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I am quite new to the Clojure world. I appreciate the fact that one has easy access to all Java libraries via Clojure interop features, but I was wondering how much Clojure stands on its own legs.

Of course there are some platforms, like Android, where interoperability with Java will always be required, because the core libraries are written or exposed in Java. Moreover, since Clojure strings are Java strings, I expect string manipulation libraries to be a wrapper on the Java String methods.

But for other tasks I see no reason why native Clojure libraries couldn't be developed. Think of Http, date manipulation, XML parsing, templating, JSON serialization and deserialization, OAuth, math libraries and so on.

So my question is:

How far has Clojure come to become independent of the Java ecosystem? Does it have its own idiomatic libraries for most of these and other tasks?

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ClojureCLR is a Clojure port to the .Net framework. –  S.L. Barth Jan 18 '12 at 9:01
For my taste, too much of the Clojure core is implemented in Java, it is not bootstrapped properly. –  SK-logic Jan 18 '12 at 9:07
@Barth: I know ports to other platforms exist, but this does not tell much about the question. It could run on the CLR and still not have its own libraries. –  Andrea Jan 18 '12 at 9:16
@SK-logic: This is interesting. Do you have a link to any resource - like a blog post - which explains how much of Clojure is bootstrapped and which parts are not and why? –  Andrea Jan 22 '12 at 12:19
@JeremyHeiler, of course anyone in a sound mind would try to achieve such a goal. The question is - why Clojure was not implemented this way from the very beginning? It's so much easier than coding a compiler in Java. –  SK-logic May 23 '12 at 18:22
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3 Answers

up vote 2 down vote accepted

Clojure is becoming more and more independent of Java libraries as its code base grows and naturally diversifies. A major strength of Clojure is that it can call Java, so to see Clojure code in the future that doesn't use java would be unlikely. That being said, I have done a good deal of development w/o calling Java libs(command line args, basic text minupulation, etc). Here's a list of pure clojure libraries: http://www.clojure-toolbox.com/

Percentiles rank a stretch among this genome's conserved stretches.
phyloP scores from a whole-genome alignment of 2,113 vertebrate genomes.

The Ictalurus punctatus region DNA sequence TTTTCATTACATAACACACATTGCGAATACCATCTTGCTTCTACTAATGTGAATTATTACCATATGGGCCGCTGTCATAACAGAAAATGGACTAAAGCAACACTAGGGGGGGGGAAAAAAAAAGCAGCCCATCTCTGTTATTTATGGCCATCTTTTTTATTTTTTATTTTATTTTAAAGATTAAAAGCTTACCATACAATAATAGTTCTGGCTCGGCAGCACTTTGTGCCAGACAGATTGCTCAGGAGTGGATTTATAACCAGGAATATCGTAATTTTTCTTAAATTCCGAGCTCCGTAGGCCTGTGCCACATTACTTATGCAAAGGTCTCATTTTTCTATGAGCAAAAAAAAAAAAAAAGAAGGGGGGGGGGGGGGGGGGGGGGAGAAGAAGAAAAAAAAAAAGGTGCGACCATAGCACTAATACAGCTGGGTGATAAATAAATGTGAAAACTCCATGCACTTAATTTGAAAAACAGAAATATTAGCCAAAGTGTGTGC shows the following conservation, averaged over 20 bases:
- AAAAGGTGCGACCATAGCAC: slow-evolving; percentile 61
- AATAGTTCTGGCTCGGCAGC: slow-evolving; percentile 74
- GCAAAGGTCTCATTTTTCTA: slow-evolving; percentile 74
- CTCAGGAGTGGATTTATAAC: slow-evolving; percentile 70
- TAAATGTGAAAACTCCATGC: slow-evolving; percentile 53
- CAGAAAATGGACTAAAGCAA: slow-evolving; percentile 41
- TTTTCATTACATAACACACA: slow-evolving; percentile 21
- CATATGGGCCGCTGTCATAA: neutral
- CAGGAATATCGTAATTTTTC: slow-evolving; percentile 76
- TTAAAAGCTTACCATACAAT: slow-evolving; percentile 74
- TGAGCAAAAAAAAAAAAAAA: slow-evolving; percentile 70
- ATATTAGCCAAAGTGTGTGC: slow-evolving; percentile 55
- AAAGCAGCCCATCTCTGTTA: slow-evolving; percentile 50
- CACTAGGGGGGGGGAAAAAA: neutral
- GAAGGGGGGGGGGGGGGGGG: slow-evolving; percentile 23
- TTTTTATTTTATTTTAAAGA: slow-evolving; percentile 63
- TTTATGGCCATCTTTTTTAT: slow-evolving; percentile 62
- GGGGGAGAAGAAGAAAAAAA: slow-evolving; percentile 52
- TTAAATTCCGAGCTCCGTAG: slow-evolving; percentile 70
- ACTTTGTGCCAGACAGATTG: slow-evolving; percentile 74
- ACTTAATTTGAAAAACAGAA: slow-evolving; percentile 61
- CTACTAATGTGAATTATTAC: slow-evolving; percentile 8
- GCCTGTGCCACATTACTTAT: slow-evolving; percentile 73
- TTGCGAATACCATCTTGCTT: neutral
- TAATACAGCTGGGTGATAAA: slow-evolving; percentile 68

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I have chosen this answer thanks to the link to a repository of pure Clojure libraries. –  Andrea Jan 22 '12 at 12:17
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I think it's fair to say that Clojure is designed as a hosted language and it now has three implementations:

  • Clojure on JVM
  • ClojureCLR on .NET
  • ClojureScript on JavaScript

Because it is designed as a hosted language, the idiom is to leverage the underlying platform's libraries where it makes sense but also provide a set of "core" libraries that are portable (from a usage p.o.v., not necessarily at the code level). I expect over time we'll see a lot more Clojure libraries running on all three platforms, where it makes sense.

I maintain clojure.java.jdbc and clj-time (a wrapper around JodaTime) so it doesn't make sense to use those on the *CLR or *Script versions but API-compatible libraries in different namespaces might be a possibility.

Many of the "pure" Clojure libraries should be straightforward to use on the *CLR or *Script versions already.

To the OP's question: "Clojure-the-language" is pretty portable but "Clojure-the-implementation" is deliberately bound to the Java ecosystem, as is ClojureCLR to .NET and ClojureScript to JavaScript.

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As Clojure continues to evolve it will certainly build more and more of its own libraries, allowing for easier ports to other VMs. As far as Clojure on the JVM is concerned I believe the long term goal will be to replace most libs with Clojure alternatives (thereby having that immutability by default, STM etc), bringing the Java interop layer down to the lowest level of primitives and base objects such as String. This will especially true once the Java platform is modularised with jigsaw/OSGi in Java 8 (2013)

However, I believe that Clojure will still want to try and take advantage of invokedynamic (introduced as a bytecode instruction in Java 7) and will take a fairly pragmatic approach about which libraries to replace when (if Java has a perfectly good lib, then why change it early).

NOTE: I'm not involved deeply in the Clojure community, so this is partly hearsay/guesswork.

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For reference: Why invokedynamic might not be useful for Clojure –  Jeremy Heiler May 23 '12 at 16:04
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